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UW Oshkosh's Julia Thompson shines as two-time winner in WiSys research communication competition

This spring, UW Oshkosh student researcher Julia Thompson won UW Oshkosh's WiSys Quick Pitch research communication competition for the second year in a row. While many students have competed in multiple years, it is not often that a competitor wins in multiple years. In fact, organizers can't remember it ever happening. WiSys reached out to the impressive student researcher to learn more.

You’re a two-time campus champion. What’s made you such a good explainer of research?

I'm very grateful to have won UW Oshkosh's Quick Pitch two years in a row! As I’ve created and presented my pitches, the two most important things that I keep in mind are the structure and the delivery of the pitch. Ultimately, the goal of sharing my pitch is to convey the importance and relevancy of my research to society. For this reason, I always make sure to start and conclude my pitch in an engaging way that clearly summarizes the issue, why my topic needs to be researched and the impact that I strive to generate through my research so that each person in the audience is able to connect to the topic and understand how it will impact them. 

In other words, I feel that it’s important to emphasize these aspects of my research, and to avoid focusing too heavily on my research methods and the technical jargon associated with my research, in order to most effectively convey the value of my research. In delivering my pitch, I also aim to show my passion, enthusiasm, and connection to my research, as the topics I research are influenced by my personal experiences and goals. 

Last year your research focused on data breach disclosures and this year your presentation focused on the gender gap in IT occupations. Is there a connection between the two or an overall area of research that has interested you?

Through my research, I aim to combine my interests in the areas of information systems and economics. In particular, I use economic techniques and research methods, involving statistics, data analytics, etc., to research relevant issues in the area of information systems / IT. 

Last year, my research on the impact of data breach disclosure on companies' stock returns was motivated by my experience working as a data analytics intern at the time. Since then, I have expanded my knowledge and gained a variety of experiences in different areas of IT, through my classes at UW Oshkosh and my internships. This has solidified my passion for IT and my desire to pursue a career in this field. 

As a result, this has motivated my current research which aims to eliminate the gender gap in job turnover by studying the impact of job structure (i.e., the structure of work hours, job tasks, etc.,) on the retention of women, specifically in the IT field. Ultimately, I aspire to improve women's labor market outcomes and facilitate their long-term career success, so motivated women like myself can achieve success in their careers for generations to come.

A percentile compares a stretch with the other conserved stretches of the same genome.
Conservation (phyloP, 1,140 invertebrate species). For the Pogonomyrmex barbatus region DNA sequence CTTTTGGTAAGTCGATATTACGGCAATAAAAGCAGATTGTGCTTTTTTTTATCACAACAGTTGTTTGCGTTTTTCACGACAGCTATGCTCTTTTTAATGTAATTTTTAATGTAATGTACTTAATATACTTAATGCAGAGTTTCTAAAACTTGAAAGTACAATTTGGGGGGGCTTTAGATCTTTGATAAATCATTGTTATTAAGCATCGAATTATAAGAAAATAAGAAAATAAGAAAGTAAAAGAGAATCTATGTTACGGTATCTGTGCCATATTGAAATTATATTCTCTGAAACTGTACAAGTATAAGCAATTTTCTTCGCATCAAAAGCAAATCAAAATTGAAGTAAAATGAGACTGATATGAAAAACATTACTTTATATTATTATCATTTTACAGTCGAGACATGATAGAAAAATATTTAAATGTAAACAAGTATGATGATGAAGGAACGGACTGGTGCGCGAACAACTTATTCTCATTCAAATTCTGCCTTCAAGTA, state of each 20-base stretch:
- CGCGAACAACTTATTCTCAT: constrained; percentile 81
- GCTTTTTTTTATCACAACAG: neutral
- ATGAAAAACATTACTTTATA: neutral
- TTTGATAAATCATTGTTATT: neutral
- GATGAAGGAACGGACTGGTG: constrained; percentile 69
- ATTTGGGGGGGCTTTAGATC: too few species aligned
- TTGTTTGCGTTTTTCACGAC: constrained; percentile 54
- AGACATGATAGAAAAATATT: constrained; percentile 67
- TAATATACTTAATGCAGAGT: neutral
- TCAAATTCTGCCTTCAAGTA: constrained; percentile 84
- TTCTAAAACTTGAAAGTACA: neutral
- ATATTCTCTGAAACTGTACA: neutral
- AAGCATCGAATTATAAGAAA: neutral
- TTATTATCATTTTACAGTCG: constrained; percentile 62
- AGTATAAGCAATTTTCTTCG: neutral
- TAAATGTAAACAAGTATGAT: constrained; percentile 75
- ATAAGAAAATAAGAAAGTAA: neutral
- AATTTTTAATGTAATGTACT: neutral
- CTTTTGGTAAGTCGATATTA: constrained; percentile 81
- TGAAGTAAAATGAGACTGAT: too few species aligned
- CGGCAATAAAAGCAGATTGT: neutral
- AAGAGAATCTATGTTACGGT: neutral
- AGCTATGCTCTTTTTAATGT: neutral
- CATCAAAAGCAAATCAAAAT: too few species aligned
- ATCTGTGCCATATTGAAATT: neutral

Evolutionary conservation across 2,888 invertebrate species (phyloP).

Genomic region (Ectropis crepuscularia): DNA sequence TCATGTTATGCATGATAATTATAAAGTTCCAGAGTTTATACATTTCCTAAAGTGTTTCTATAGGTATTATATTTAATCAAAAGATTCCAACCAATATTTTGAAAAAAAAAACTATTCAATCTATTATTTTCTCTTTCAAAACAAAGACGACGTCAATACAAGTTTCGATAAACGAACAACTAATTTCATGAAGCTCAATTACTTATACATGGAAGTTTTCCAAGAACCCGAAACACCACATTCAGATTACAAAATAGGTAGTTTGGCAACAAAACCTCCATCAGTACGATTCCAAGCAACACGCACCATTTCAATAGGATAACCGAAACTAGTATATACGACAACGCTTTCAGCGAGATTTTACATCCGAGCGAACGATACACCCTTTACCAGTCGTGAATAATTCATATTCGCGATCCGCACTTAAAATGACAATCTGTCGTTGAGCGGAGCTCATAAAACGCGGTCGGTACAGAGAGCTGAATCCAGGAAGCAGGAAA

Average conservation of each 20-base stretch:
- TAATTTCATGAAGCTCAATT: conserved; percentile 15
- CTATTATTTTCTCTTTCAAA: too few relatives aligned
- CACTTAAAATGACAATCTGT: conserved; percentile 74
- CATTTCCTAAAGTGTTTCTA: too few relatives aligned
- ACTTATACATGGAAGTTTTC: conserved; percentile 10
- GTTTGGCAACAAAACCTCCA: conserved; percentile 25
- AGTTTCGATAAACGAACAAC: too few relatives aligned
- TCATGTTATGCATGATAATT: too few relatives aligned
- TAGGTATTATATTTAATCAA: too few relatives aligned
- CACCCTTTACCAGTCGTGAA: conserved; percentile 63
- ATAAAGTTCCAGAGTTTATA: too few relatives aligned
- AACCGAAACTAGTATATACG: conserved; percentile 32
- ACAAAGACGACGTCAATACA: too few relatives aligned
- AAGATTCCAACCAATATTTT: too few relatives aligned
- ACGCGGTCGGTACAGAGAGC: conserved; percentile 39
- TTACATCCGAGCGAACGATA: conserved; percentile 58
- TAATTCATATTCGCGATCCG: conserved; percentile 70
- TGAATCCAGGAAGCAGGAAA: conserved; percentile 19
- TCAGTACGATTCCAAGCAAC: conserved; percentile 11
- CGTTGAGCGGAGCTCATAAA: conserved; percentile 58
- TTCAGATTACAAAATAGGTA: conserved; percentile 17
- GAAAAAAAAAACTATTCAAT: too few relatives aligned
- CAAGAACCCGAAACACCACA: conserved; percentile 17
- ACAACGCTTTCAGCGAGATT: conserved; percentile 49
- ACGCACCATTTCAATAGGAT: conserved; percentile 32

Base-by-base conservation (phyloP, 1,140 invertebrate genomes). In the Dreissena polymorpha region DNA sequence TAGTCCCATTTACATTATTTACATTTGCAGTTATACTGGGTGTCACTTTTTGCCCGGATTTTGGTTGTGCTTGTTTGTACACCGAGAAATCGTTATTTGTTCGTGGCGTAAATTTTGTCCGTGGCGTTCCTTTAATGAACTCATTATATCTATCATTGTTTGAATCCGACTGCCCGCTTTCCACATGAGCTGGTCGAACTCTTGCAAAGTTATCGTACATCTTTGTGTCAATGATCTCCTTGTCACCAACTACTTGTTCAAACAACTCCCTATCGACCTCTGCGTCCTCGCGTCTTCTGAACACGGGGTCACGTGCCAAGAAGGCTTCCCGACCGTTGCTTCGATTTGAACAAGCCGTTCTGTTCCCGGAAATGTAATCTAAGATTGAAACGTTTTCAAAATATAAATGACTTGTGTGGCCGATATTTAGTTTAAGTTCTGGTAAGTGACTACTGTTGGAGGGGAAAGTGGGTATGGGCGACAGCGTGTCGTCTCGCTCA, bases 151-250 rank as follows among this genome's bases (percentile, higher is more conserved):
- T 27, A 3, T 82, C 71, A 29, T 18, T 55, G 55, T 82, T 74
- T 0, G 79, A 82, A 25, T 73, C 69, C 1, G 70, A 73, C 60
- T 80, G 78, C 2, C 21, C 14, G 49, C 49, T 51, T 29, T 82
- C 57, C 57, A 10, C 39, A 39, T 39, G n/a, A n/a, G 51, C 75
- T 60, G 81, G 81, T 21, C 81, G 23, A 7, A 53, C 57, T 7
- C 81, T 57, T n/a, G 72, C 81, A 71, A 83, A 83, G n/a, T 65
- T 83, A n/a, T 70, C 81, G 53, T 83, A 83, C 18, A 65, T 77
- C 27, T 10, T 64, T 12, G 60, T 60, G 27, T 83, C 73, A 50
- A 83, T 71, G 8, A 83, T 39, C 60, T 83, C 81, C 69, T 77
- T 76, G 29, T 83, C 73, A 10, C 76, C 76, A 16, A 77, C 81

What are you interested in doing after you graduate from UW Oshkosh?

After graduating from UW Oshkosh, I am interested in working as an IT business analyst, where I can use my strong communication and analytical skills to collaborate with business and technology professionals, organize tasks and deliver valuable solutions. In addition, I am interested in using my research, communication, presentation and leadership skills to enhance the success of my organization. After starting my career and gaining valuable experience, I aspire to attend graduate school to expand my knowledge in the field and to support my continued success in my career. With my education and experiences, I would also love to teach at a university and to motivate students to pursue rewarding business careers. 

What have you gotten out of participating in the WiSys Quick Pitch or how has it benefited your educational experience at UW Oshkosh?

Participating in the WiSys Quick Pitch has given me the incredible opportunity to share the value of my research with faculty, students and community members outside of my field of study. As I aspire to continue research at the undergraduate and graduate level, and to serve as a leader in my future career, participating in the Quick Pitch has definitely supported the development of my writing, public speaking and leadership skills, which I will continue to use in my academic and professional pursuits. My experience participating in the Quick Pitch has also encouraged me to continue thinking critically about the way I write and present content in all of my classes and research endeavors, as I aim to deliver engaging, concise and relatable presentations and papers.

What’s your best tip for explaining complicated research?

My best tip for explaining complicated research is to think about how I would explain my topic, processes and results to a friend or family member, specifically one who has not studied in my subject area. This helps me explain my research in a clear and relatable way. I also think about how I would explain my research to someone in an everyday conversation, in order to keep my pitch concise and to ensure that I capture all the important elements within the three-minute time limit.